My children are EVERYTHING to me. I did everything possible with them. Woods hikes, built a grand treehouse, took them on ample trips and showed them tons of reciprocated love. She CLEARLY was not concerned about my kids, as she traveled and took cruises freely, leaving me alone with the kids RIGHT UP to the point where the sheriffs hurled me like a frizbee.

She bamboozled the judge at first, but now the tables should turn. I've secured another $100,000 to finish this thing off and win. I will possibly have to declare bankruptcy, but who cares, so long as my kids and I are re-joined full-time.

But dang! People can be no-holds-barred evil and leverage CSA news against the victim.

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#344290 - 11/06/10 06:25 AM Re: An Open Question to Femal Spouses [Re: hopeandtry]
hopefuture Offline


Registered: 10/31/10
Posts: 18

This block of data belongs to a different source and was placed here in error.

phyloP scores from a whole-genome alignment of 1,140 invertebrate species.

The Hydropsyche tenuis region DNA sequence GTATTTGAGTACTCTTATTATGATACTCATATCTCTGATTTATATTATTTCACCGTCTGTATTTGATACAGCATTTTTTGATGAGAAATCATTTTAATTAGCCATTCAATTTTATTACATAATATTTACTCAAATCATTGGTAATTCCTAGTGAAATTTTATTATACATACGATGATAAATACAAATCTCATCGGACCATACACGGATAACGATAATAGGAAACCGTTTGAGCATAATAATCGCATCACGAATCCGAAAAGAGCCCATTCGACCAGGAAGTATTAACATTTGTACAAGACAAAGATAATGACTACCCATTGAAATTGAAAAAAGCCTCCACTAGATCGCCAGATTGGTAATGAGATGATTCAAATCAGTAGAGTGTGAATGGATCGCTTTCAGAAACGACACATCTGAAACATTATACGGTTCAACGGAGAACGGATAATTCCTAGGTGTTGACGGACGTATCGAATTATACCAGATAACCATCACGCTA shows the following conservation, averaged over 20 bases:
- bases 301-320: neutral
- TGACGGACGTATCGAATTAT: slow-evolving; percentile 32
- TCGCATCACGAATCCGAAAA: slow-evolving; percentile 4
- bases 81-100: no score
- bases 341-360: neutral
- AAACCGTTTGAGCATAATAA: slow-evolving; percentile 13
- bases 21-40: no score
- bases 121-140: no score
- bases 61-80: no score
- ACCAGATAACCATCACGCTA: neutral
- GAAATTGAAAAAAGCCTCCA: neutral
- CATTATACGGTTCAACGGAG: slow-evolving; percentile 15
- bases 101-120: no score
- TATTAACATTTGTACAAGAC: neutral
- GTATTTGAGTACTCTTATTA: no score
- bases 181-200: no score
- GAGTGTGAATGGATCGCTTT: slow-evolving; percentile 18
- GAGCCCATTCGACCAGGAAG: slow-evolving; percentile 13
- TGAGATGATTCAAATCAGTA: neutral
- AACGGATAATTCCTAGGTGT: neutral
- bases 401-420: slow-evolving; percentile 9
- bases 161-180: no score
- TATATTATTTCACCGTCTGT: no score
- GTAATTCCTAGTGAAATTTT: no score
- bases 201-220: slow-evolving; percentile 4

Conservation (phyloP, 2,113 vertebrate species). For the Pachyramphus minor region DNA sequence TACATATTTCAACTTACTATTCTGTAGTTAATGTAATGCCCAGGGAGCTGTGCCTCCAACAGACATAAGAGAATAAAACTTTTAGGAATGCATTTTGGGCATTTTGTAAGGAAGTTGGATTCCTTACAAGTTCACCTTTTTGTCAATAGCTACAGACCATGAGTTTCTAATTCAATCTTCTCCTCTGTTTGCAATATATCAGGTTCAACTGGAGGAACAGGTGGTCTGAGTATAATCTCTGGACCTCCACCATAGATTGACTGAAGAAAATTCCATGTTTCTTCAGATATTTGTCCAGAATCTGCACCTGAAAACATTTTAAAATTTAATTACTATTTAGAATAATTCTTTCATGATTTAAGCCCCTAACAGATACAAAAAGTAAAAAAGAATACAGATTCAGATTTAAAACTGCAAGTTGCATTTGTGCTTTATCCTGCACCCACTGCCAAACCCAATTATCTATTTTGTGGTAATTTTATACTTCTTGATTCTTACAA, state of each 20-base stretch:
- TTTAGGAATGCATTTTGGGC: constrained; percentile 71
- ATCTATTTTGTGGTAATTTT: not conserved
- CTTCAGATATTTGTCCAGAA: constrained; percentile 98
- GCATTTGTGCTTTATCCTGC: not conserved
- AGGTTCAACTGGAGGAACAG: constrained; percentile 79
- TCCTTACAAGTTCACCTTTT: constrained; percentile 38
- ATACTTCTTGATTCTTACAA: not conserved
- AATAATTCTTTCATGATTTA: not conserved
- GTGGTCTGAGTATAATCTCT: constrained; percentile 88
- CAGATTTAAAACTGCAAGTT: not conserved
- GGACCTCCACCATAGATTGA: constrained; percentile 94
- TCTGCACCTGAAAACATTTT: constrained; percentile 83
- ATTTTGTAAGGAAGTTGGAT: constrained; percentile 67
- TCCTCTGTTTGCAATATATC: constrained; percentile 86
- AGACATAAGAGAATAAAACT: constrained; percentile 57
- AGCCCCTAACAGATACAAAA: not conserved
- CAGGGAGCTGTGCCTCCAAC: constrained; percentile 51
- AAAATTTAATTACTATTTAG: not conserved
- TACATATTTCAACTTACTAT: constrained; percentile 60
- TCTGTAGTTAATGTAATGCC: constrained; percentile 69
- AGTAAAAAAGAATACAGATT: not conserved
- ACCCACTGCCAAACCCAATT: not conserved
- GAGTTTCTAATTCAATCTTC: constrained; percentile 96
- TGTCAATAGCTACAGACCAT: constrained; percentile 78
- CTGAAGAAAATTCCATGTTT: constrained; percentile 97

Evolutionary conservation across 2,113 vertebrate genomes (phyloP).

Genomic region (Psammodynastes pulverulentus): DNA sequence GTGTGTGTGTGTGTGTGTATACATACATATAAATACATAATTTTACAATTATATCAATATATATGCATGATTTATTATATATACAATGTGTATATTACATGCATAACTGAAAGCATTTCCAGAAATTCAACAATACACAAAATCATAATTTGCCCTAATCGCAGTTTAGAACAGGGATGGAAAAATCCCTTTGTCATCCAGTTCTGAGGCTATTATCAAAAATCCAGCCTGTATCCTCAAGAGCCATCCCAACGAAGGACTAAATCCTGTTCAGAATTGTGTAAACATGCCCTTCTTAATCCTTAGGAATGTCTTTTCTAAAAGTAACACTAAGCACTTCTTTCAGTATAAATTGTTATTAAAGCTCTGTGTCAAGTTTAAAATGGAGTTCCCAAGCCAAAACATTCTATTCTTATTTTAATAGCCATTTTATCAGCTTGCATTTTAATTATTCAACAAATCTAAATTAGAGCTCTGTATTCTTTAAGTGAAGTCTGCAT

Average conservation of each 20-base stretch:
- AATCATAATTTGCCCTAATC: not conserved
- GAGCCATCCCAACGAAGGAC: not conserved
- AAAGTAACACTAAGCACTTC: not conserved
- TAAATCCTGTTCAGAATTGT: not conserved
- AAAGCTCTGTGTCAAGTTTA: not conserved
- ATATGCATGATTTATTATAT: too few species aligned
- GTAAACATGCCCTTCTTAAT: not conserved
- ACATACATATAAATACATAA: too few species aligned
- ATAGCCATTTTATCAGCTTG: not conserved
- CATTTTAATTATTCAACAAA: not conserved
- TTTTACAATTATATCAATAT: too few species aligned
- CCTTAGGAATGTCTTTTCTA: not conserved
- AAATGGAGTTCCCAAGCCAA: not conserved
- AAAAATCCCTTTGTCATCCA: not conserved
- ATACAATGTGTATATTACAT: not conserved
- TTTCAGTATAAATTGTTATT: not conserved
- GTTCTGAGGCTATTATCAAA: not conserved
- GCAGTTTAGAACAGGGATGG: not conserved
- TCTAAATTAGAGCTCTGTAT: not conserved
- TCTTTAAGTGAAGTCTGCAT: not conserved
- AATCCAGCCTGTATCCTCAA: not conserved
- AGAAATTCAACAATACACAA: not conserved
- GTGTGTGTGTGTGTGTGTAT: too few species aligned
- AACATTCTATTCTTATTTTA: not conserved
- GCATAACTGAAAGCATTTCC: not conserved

When I found out about my husbands csa I thought so much about his pain and couldn't bear to know he has endured this for so long alone. I was sworn to secrecy and had a very hard time feeling isolated. After I thought about it and our lives, I started feeling things I did not expect-anger, betrayal, sadness, pain, loss of a lot of things in our marriage that like you said didn't make sense until I found out. I am still confused about my own feelings and the only person I have to talk to is my therapist. She has been a God send. I love my husband so much but I can't pull him out. I can only stand on the sidelines and support him which is hard.


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#344314 - 11/06/10 11:12 AM Re: An Open Question to Femal Spouses [Re: hopefuture]
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Registered: 02/16/07
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Loc: Never Sugar Mountain
Yer a good person Hope. He's a fortunate guy. I hope he realizes that.